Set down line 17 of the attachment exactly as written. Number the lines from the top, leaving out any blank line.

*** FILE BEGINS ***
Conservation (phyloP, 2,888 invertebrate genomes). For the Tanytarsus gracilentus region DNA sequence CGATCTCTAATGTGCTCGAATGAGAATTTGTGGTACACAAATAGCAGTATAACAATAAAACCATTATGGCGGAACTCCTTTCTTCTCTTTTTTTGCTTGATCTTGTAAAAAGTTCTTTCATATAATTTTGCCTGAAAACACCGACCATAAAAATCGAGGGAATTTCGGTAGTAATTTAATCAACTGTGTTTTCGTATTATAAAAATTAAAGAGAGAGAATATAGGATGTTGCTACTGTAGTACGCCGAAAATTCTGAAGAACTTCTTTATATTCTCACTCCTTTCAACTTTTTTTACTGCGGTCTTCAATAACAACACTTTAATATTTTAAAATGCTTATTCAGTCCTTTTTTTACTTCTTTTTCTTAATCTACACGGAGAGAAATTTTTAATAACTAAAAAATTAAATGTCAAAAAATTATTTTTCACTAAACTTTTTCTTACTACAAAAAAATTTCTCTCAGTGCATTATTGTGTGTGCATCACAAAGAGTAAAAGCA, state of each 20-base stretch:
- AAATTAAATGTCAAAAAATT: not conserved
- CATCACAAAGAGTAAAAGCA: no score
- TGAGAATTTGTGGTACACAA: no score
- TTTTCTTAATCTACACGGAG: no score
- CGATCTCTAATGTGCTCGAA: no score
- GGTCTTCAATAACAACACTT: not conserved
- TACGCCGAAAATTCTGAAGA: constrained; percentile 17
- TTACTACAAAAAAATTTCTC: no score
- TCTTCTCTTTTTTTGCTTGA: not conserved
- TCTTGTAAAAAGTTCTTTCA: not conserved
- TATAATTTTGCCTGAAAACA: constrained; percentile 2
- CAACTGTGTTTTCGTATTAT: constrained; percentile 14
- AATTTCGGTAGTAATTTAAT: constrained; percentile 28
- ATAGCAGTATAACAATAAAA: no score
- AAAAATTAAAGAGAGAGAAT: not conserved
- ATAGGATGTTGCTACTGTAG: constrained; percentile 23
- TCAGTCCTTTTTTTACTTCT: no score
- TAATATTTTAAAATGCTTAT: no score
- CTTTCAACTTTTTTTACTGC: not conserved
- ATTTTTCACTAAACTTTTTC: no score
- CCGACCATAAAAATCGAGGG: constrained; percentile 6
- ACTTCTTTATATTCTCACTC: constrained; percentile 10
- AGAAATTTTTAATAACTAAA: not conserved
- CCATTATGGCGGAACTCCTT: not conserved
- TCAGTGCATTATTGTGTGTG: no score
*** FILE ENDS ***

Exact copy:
- ATAGGATGTTGCTACTGTAG: constrained; percentile 23